35. The judge then asked himself expressly if it was reasonable to expect the claimant to go to another part of Albania.
36. Then the judge took a note of Counsel’s arguments concerning the claimant’s mental health from traumatic experiences, particularly a psychiatric report from a Dr A K Hameed dated August 2021. The judge accepted that the claimant had mixed anxiety and depressive reaction, described as Adjustment Disorder and that he was treated with medication from his general medical practitioner. The judge noted medical evidence that his condition was expected to worsen in the event of his going to Albania and noted how the claimant benefited from the support community he had developed in the United Kingdom.
37. The judge noted medical opinion that the claimant was not fit to travel because of his poor health and that removal from the United Kingdom might lead to a marked deterioration in his health. The judge was perfectly plain at paragraph 47 that, had the claimant been in sound health, he would be able to relocate to a part of the country away from the enemy family and also away from the family support network and, although that would be disagreeable it would not be unduly harsh. At paragraph 48 the judge referred to the claimant having “very strongly relied” on the psychiatric report and the judge distinguished between mental health services being available, which they are, and accessible which, he decided, they were not. At paragraph 49 he repeated that he had found that the claimant had been the target of an active blood feud and that he could not return to his home area because sufficiency of protection would not be available. He did not accept that the aggressor family would have the power to find him anywhere in Albania but did find it would be unduly harsh to expect the claimant to go to another part of Albania without family support and he allowed the appeal with reference to Article 3 of the European Convention on Human Rights.
38. I consider now the detailed grounds of appeal to the Upper Tribunal on which Mr Tufan substantially relied. These begin by noting that it is established that the claimant is not entitled to protection as a refugee or to humanitarian protection and, unsurprisingly, given the findings, that part of the decision has not been challenged.
39. In response to the finding that there was an active blood feud the grounds assert:
“it will be argued that the judge’s findings on the issue of the existence of a blood feud are very scant and the assessment fails to engage with the evidence submitted by the respondent or binding case law that shows blood feuds are significantly few (EH (blood feuds) Albania CG [2012] UKUT 00348).”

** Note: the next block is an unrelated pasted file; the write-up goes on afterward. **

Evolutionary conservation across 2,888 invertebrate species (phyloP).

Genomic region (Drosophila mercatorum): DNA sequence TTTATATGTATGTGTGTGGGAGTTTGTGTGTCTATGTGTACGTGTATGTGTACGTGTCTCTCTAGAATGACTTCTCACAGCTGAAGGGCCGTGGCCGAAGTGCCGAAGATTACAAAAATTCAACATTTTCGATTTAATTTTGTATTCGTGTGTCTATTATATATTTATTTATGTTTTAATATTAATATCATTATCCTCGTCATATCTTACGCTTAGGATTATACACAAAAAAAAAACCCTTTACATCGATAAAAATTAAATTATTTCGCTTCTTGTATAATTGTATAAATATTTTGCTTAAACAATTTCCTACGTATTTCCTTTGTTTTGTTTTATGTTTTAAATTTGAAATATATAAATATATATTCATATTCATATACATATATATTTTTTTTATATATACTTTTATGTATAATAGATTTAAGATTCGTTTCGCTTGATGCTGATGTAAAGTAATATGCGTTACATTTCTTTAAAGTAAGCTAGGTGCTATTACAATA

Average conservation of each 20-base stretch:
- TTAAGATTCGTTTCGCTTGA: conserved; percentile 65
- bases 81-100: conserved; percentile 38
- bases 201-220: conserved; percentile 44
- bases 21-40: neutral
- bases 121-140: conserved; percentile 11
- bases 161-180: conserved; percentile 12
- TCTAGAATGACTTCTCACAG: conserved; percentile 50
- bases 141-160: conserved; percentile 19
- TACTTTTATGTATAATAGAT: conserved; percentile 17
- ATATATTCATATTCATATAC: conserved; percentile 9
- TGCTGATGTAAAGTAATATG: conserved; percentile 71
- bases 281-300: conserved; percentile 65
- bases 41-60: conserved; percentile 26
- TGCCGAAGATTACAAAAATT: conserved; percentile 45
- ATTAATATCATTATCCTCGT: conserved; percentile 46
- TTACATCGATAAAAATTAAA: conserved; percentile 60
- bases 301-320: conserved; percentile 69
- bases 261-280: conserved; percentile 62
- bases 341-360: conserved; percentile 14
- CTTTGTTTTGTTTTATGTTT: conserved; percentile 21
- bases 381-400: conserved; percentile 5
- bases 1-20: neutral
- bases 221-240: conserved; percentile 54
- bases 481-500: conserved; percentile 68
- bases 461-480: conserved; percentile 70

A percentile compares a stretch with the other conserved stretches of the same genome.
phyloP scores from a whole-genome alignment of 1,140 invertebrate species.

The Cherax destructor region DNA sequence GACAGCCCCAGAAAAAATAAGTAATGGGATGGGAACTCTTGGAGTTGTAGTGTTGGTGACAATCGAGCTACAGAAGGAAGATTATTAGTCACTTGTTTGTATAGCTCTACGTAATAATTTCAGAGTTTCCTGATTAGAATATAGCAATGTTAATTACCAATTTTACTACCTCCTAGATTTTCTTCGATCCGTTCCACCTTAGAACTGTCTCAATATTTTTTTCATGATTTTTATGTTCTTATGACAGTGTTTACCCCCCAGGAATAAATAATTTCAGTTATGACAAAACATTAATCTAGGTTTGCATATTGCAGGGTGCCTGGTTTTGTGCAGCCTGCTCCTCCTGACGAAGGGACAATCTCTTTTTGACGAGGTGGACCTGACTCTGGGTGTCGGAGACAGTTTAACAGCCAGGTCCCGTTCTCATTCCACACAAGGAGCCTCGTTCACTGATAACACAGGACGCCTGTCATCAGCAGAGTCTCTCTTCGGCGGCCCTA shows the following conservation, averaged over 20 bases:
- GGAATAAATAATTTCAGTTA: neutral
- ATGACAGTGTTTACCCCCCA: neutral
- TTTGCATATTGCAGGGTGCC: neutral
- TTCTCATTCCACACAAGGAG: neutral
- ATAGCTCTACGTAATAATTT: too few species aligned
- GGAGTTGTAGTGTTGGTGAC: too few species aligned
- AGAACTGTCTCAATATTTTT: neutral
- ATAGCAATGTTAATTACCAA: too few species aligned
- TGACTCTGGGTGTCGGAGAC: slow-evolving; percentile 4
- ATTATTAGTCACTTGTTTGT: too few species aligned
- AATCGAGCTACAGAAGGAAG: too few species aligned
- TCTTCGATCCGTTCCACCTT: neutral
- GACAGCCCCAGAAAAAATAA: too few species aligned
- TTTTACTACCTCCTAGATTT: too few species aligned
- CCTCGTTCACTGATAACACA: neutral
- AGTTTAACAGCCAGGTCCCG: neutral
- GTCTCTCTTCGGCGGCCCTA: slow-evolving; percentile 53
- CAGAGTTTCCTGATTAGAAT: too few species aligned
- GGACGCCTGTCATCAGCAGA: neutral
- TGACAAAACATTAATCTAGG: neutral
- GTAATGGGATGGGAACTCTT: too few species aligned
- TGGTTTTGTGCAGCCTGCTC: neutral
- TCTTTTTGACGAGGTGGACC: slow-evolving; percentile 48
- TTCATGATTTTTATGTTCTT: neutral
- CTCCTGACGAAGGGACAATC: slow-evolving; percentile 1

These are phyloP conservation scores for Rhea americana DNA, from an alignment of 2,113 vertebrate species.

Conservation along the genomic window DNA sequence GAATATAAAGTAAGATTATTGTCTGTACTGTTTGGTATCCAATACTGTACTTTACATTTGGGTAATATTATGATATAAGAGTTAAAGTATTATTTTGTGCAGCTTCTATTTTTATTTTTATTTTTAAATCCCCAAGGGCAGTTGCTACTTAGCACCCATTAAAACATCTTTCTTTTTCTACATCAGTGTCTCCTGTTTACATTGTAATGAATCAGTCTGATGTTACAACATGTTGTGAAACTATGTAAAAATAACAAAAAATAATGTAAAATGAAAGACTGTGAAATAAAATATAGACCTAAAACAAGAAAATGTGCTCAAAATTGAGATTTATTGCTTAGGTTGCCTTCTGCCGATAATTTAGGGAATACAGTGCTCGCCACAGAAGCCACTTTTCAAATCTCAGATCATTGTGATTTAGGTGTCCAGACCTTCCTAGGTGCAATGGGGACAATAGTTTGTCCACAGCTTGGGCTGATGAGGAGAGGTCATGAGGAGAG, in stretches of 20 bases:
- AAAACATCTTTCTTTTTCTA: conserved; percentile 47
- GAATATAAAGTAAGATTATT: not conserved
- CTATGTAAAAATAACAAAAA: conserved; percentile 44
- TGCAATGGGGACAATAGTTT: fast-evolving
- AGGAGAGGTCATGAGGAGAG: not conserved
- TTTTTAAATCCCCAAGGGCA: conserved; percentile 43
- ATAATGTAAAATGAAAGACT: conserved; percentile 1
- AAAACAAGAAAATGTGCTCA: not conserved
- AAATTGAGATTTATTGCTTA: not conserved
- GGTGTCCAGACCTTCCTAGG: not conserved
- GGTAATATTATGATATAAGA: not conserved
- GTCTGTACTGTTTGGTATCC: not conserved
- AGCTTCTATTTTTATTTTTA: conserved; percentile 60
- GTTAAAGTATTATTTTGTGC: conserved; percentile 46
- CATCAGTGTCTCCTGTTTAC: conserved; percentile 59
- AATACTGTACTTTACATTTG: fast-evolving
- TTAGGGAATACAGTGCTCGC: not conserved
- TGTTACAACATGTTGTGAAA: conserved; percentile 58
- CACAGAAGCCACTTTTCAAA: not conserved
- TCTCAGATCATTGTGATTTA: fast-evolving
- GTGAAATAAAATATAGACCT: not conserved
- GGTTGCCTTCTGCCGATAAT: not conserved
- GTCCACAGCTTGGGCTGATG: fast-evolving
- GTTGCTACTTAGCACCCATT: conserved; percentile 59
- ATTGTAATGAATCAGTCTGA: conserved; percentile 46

40. According to the grounds the judge accepted the claimant’s account that his family was targeted while he was in prison but the judge does this without making any comment on the lack of evidence, such as police reports on the issue. The grounds also note that corroboration is not required and then assert that the judge made no findings on the absence of support even though this formed “a central part of the Secretary of State’s case”. There is then a reference to paragraphs 32 to 36 of the reasons for refusal letter which I now consider.
41. Paragraph 32 refers to there being one letter on the existence of the blood feud coming from the local mayor. Paragraph 36 notes that the Secretary of State did not make any assertion about the authenticity of the letter from the mayor but decided to give it little weight because it was a document that was easily obtainable and not recognised by the government. The grounds assert that the judge accepted the claimant was in contact with his family and asserted that the family were in a position to obtain the kind of evidence that would have supported his claim that there were alleged threats to the family.
42. The grounds then assert that the judge’s finding of lack of interest in the family members after the claimant was released from prison does not support the conclusion that the aggressor family are still interested in pursuing the feud. The judge does not explain why the claimant’s family appear to have been living freely after the claimant’s release from prison and escape to the United Kingdom. This is said to be difficult to reconcile with paragraph 74 of the decision in EH. Paragraph 74 is a long paragraph, marked in sub-paragraphs (a) through to (l). Paragraph 74(h)(i) states:
“documents originating from the Albanian courts, police or prosecution service, if genuine, may assist in establishing the existence of a blood feud at the date of the document relied upon, subject to the test of reliability set out in A v Secretary of State for the Home Department (Pakistan) [2002] UKIAT 00439, [2002] Imm AR 318 (Tanveer Ahmed)”
43. The assertion is that reports from the police or prosecuting services may assist if they are genuine. It is plainly something that might have been considered and it may be that if the judge had chosen to comment on the absence of such evidence, which is only described as something that may assist, then the judge would have been lawfully entitled to rely on the absence of such documents as a reason to disbelieve the claimant. This is not the same as saying that the absence of evidence that members of the claimant’s family was attacked is such a striking feature of the case that it is an error of law not to comment on it expressly.
44. However, I have considered carefully paragraphs 32 to 36 in the reasons for refusal letter. Paragraph 33 is more illuminating. It refers to a CEDOCA Report of 2017 which is critical of so called “fake blood feud attestations”. There are no official certificates recognised by the state authorities in Albania but every complaint to the police is written down and a copy provided to the complainant as part of the standard procedure. It also said the prosecutor’s office had declared that copies of complaints about incidents which are registered showing the named victim and the alleged perpetrator are available.
45. Paragraph 35 refers to a CEDOCA Report, again of 2017, says how some heads of villages had benefited from issuing false documents. There have been successful prosecutions of people doing precisely that. There is also reference at 35 to the “commitment to zero tolerance on corruption” as essential preconditioning for European Union membership leading to the government no longer recognising blood feud certificates. Such certificates are available dishonestly for a price.